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The expanded non-profit hospital community benefit requirement under the Affordable Care Act creates an important opportunity for community-based organizations and advocates working with their local non-profit hospital to address unmet community health needs. As we previously wrote about here, the IRS’ proposed rules for non-profit hospitals encourage them to address disparities in health and financial barriers to care. Addressing these barriers and challenges can be accomplished through hospital community benefit spending, and it all starts with the Community Health Needs Assessment (CHNA).
Through funding from the Kresge Foundation and the Surdna Foundation, our Hospital Accountability Project (HAP) has worked closely with three communities (Bronx, NY; Minneapolis, MN; and Portland, OR) over the past several months. The HAP team provided technical assistance to a lead organization in each community and designed and co-facilitated a pilot curriculum for building grassroots capacity and fostering engagement in local non-profit hospital community benefit activities, including the CHNA.
What did we learn from these pilot sites? We learned that most community groups do not have enough background and context about the importance of non-profit hospital community benefits. They were shocked to learn that in 2002, the Congress Joint Committee on Taxation estimated the value of community benefit to be more than $12 billion. That figure is likely much higher today. Furthermore, as community members considered hospitals in the role of anchor institutions, meaning that they are usually one of the biggest employers in their communities and they are unlikely to relocate, they gained new perspective on the reasons for and benefits of close collaboration. A community group partnering with hospitals not only makes sense for the issues they are tackling, but also because the ACA requires hospitals to engage with vulnerable communities, which are often already served by coalitions and organizations in the community.
The groups we worked with also wanted to understand the financial information related to hospital community benefit spending reported annually on the IRS Form 990 Schedule H. We are working with The Milken Institute School of Public Health at The George Washington University, through funding from the Robert Wood Johnson Foundation, to develop and test a Community Benefit Web Tool prototype. This prototype will provide easy access to community benefit investment information from the Schedule H form, and, when finalized, will enable users to compare hospital investments on the basis of factors such as geographic location, community economic status, and hospital characteristics, such as number of beds and teaching status.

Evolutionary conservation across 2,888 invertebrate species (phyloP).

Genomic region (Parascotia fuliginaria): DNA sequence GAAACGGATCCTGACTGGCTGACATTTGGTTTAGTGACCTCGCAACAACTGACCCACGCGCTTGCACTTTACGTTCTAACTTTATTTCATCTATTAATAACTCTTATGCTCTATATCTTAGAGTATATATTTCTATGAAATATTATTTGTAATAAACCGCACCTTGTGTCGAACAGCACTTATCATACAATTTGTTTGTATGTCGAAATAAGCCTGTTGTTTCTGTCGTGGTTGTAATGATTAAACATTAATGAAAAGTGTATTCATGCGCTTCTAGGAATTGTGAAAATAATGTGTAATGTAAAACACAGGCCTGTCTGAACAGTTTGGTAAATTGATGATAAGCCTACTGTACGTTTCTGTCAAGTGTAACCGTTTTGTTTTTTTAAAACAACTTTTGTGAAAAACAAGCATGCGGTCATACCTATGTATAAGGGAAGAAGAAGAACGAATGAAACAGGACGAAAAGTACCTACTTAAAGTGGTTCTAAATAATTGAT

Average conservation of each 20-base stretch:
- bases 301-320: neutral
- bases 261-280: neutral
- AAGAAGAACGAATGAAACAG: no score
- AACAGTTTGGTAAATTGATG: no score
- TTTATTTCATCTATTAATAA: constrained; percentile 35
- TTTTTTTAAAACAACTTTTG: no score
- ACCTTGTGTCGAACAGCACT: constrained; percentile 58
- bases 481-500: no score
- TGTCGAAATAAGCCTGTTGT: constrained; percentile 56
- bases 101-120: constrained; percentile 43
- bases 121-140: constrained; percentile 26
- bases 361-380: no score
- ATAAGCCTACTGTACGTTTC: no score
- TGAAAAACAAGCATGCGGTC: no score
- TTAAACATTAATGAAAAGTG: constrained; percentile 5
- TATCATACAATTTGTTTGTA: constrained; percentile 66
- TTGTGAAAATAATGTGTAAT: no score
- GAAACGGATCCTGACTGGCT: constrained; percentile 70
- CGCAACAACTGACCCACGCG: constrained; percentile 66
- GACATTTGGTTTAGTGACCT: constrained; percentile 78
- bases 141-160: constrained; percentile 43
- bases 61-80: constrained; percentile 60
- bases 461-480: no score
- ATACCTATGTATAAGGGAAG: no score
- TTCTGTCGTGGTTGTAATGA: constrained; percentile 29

Our experiences with these three pilot sites taught us a great deal about how to prepare communities to engage with their local hospital community benefits activities. For example, many non-profit hospitals have been conducting their first CHNAs, and grassroots groups want to “get in on the ground floor.” Grassroots groups can partner with and help hospitals compile data about their community’s unmet health needs, prioritize those needs, identify and implement strategies to address community needs, and evaluate the impact, as we discussed in our recent CHNA Health Equity blog.
As a result of this work, we developed and tested a pilot curriculum, collectively titled: Putting People First: Working with Hospitals to Address Community Health. As part of Putting People First, we have made some exciting new resources available to help advocates and community-based organizations understand what community benefit is, how they can engage in the CHNA process, and how to partner with local non-profit hospitals to address some community needs that might not ordinarily be thought of as leading to good health outcomes. This includes workforce development, housing and economic development activities. We discussed these opportunities more in depth in our December 2013 webinar with the Democracy Collaborative and in our presentation What it Takes to be Healthy.
We look forward to sharing additional resources and tools with you, as they are developed. In an effort to share and learn more about how you are getting involved in your local non-profit hospitals’ community benefit planning process, we will be hosting a learning community call on September 26, 2014 from 1:00-2:00pm EDT. If you would like to participate, please click here.
For more information about the Putting People First curriculum and resources, please contact Michele Craig, Hospital Accountability Project Outreach and Training Coordinator at email@example.com.